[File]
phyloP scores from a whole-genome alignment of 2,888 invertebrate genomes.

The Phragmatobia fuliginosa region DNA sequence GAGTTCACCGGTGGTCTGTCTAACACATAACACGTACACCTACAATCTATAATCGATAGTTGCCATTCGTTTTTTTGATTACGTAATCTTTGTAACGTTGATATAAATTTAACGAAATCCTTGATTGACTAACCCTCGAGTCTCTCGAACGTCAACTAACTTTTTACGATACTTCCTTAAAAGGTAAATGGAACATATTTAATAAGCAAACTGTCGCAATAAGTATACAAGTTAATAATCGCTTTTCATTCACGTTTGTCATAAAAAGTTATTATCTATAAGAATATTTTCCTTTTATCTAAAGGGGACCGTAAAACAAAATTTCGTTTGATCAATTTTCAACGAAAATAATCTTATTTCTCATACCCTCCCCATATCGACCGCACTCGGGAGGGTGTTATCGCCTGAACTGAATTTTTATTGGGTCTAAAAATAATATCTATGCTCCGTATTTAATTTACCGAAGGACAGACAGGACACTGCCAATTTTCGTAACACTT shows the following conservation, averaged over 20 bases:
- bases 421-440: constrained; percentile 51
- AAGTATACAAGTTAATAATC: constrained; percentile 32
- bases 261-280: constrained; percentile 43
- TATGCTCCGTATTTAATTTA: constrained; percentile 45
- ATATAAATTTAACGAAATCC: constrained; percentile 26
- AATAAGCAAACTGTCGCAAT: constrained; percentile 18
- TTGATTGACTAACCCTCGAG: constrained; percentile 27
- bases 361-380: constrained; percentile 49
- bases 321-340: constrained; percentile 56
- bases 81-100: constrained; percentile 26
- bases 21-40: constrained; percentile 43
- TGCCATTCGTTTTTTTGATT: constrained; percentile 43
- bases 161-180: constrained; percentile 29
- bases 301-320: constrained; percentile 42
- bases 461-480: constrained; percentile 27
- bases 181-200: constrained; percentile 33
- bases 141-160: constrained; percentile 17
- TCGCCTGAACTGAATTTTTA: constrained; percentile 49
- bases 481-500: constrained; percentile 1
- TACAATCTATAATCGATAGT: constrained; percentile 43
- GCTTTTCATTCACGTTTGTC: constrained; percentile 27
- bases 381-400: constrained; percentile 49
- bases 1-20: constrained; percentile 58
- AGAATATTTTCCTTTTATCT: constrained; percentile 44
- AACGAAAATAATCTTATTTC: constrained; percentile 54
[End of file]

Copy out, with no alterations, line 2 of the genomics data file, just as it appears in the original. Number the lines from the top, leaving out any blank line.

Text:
The Phragmatobia fuliginosa region DNA sequence GAGTTCACCGGTGGTCTGTCTAACACATAACACGTACACCTACAATCTATAATCGATAGTTGCCATTCGTTTTTTTGATTACGTAATCTTTGTAACGTTGATATAAATTTAACGAAATCCTTGATTGACTAACCCTCGAGTCTCTCGAACGTCAACTAACTTTTTACGATACTTCCTTAAAAGGTAAATGGAACATATTTAATAAGCAAACTGTCGCAATAAGTATACAAGTTAATAATCGCTTTTCATTCACGTTTGTCATAAAAAGTTATTATCTATAAGAATATTTTCCTTTTATCTAAAGGGGACCGTAAAACAAAATTTCGTTTGATCAATTTTCAACGAAAATAATCTTATTTCTCATACCCTCCCCATATCGACCGCACTCGGGAGGGTGTTATCGCCTGAACTGAATTTTTATTGGGTCTAAAAATAATATCTATGCTCCGTATTTAATTTACCGAAGGACAGACAGGACACTGCCAATTTTCGTAACACTT shows the following conservation, averaged over 20 bases: